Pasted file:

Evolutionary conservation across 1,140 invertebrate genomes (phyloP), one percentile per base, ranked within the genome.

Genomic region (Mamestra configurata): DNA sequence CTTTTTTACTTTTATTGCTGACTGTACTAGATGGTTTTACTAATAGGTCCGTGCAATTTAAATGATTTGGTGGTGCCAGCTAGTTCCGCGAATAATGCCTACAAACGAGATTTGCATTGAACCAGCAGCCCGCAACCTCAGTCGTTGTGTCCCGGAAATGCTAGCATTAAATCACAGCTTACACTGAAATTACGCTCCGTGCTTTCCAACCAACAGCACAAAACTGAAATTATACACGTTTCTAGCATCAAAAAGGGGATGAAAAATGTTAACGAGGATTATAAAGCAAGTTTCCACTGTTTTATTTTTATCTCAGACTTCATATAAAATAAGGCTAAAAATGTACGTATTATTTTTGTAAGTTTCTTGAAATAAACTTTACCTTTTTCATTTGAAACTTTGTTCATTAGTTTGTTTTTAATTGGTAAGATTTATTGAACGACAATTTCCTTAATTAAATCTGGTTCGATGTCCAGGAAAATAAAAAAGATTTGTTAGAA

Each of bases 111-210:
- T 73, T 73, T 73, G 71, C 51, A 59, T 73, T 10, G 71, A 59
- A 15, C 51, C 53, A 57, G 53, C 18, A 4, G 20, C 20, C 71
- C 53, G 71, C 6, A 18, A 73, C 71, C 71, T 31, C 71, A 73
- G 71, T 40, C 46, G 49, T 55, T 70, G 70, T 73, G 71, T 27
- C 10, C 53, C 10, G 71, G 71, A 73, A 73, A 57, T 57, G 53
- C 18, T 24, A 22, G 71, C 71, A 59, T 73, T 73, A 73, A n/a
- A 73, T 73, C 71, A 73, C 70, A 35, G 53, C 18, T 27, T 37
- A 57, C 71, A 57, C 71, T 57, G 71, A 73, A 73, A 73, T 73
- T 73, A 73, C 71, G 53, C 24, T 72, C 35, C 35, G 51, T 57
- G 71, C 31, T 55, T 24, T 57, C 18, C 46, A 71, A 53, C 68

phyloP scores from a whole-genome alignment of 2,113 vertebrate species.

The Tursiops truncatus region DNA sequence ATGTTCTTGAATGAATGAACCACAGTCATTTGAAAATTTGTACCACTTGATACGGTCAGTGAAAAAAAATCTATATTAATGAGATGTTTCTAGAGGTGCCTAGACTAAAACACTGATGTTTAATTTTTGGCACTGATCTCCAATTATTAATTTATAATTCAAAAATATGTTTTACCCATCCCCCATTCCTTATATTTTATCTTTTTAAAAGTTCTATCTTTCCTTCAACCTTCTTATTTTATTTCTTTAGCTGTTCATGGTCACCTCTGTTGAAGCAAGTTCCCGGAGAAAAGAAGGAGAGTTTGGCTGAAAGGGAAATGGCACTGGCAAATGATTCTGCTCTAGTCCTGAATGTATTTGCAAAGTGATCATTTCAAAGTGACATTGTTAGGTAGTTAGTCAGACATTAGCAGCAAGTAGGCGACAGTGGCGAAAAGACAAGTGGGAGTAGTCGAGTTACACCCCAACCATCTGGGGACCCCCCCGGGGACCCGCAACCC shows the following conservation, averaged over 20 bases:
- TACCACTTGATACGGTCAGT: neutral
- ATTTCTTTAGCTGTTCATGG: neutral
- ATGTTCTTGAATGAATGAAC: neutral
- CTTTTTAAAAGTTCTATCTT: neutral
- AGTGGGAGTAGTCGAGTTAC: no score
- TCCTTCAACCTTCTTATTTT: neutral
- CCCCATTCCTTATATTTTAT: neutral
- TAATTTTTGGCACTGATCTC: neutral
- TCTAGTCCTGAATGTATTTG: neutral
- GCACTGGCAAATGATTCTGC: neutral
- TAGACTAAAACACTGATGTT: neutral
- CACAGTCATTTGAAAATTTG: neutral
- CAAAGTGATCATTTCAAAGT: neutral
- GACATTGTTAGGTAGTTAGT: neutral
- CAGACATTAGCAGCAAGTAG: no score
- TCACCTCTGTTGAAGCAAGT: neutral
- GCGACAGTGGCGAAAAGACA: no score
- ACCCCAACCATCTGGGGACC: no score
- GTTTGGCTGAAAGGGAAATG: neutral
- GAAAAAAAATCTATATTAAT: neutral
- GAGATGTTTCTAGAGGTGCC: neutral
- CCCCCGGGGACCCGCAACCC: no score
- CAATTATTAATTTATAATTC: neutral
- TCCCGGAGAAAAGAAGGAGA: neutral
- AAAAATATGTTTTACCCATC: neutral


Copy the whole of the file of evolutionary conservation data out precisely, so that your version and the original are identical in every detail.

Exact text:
Evolutionary conservation across 1,140 invertebrate genomes (phyloP), one percentile per base, ranked within the genome.

Genomic region (Mamestra configurata): DNA sequence CTTTTTTACTTTTATTGCTGACTGTACTAGATGGTTTTACTAATAGGTCCGTGCAATTTAAATGATTTGGTGGTGCCAGCTAGTTCCGCGAATAATGCCTACAAACGAGATTTGCATTGAACCAGCAGCCCGCAACCTCAGTCGTTGTGTCCCGGAAATGCTAGCATTAAATCACAGCTTACACTGAAATTACGCTCCGTGCTTTCCAACCAACAGCACAAAACTGAAATTATACACGTTTCTAGCATCAAAAAGGGGATGAAAAATGTTAACGAGGATTATAAAGCAAGTTTCCACTGTTTTATTTTTATCTCAGACTTCATATAAAATAAGGCTAAAAATGTACGTATTATTTTTGTAAGTTTCTTGAAATAAACTTTACCTTTTTCATTTGAAACTTTGTTCATTAGTTTGTTTTTAATTGGTAAGATTTATTGAACGACAATTTCCTTAATTAAATCTGGTTCGATGTCCAGGAAAATAAAAAAGATTTGTTAGAA

Each of bases 111-210:
- T 73, T 73, T 73, G 71, C 51, A 59, T 73, T 10, G 71, A 59
- A 15, C 51, C 53, A 57, G 53, C 18, A 4, G 20, C 20, C 71
- C 53, G 71, C 6, A 18, A 73, C 71, C 71, T 31, C 71, A 73
- G 71, T 40, C 46, G 49, T 55, T 70, G 70, T 73, G 71, T 27
- C 10, C 53, C 10, G 71, G 71, A 73, A 73, A 57, T 57, G 53
- C 18, T 24, A 22, G 71, C 71, A 59, T 73, T 73, A 73, A n/a
- A 73, T 73, C 71, A 73, C 70, A 35, G 53, C 18, T 27, T 37
- A 57, C 71, A 57, C 71, T 57, G 71, A 73, A 73, A 73, T 73
- T 73, A 73, C 71, G 53, C 24, T 72, C 35, C 35, G 51, T 57
- G 71, C 31, T 55, T 24, T 57, C 18, C 46, A 71, A 53, C 68

phyloP scores from a whole-genome alignment of 2,113 vertebrate species.

The Tursiops truncatus region DNA sequence ATGTTCTTGAATGAATGAACCACAGTCATTTGAAAATTTGTACCACTTGATACGGTCAGTGAAAAAAAATCTATATTAATGAGATGTTTCTAGAGGTGCCTAGACTAAAACACTGATGTTTAATTTTTGGCACTGATCTCCAATTATTAATTTATAATTCAAAAATATGTTTTACCCATCCCCCATTCCTTATATTTTATCTTTTTAAAAGTTCTATCTTTCCTTCAACCTTCTTATTTTATTTCTTTAGCTGTTCATGGTCACCTCTGTTGAAGCAAGTTCCCGGAGAAAAGAAGGAGAGTTTGGCTGAAAGGGAAATGGCACTGGCAAATGATTCTGCTCTAGTCCTGAATGTATTTGCAAAGTGATCATTTCAAAGTGACATTGTTAGGTAGTTAGTCAGACATTAGCAGCAAGTAGGCGACAGTGGCGAAAAGACAAGTGGGAGTAGTCGAGTTACACCCCAACCATCTGGGGACCCCCCCGGGGACCCGCAACCC shows the following conservation, averaged over 20 bases:
- TACCACTTGATACGGTCAGT: neutral
- ATTTCTTTAGCTGTTCATGG: neutral
- ATGTTCTTGAATGAATGAAC: neutral
- CTTTTTAAAAGTTCTATCTT: neutral
- AGTGGGAGTAGTCGAGTTAC: no score
- TCCTTCAACCTTCTTATTTT: neutral
- CCCCATTCCTTATATTTTAT: neutral
- TAATTTTTGGCACTGATCTC: neutral
- TCTAGTCCTGAATGTATTTG: neutral
- GCACTGGCAAATGATTCTGC: neutral
- TAGACTAAAACACTGATGTT: neutral
- CACAGTCATTTGAAAATTTG: neutral
- CAAAGTGATCATTTCAAAGT: neutral
- GACATTGTTAGGTAGTTAGT: neutral
- CAGACATTAGCAGCAAGTAG: no score
- TCACCTCTGTTGAAGCAAGT: neutral
- GCGACAGTGGCGAAAAGACA: no score
- ACCCCAACCATCTGGGGACC: no score
- GTTTGGCTGAAAGGGAAATG: neutral
- GAAAAAAAATCTATATTAAT: neutral
- GAGATGTTTCTAGAGGTGCC: neutral
- CCCCCGGGGACCCGCAACCC: no score
- CAATTATTAATTTATAATTC: neutral
- TCCCGGAGAAAAGAAGGAGA: neutral
- AAAAATATGTTTTACCCATC: neutral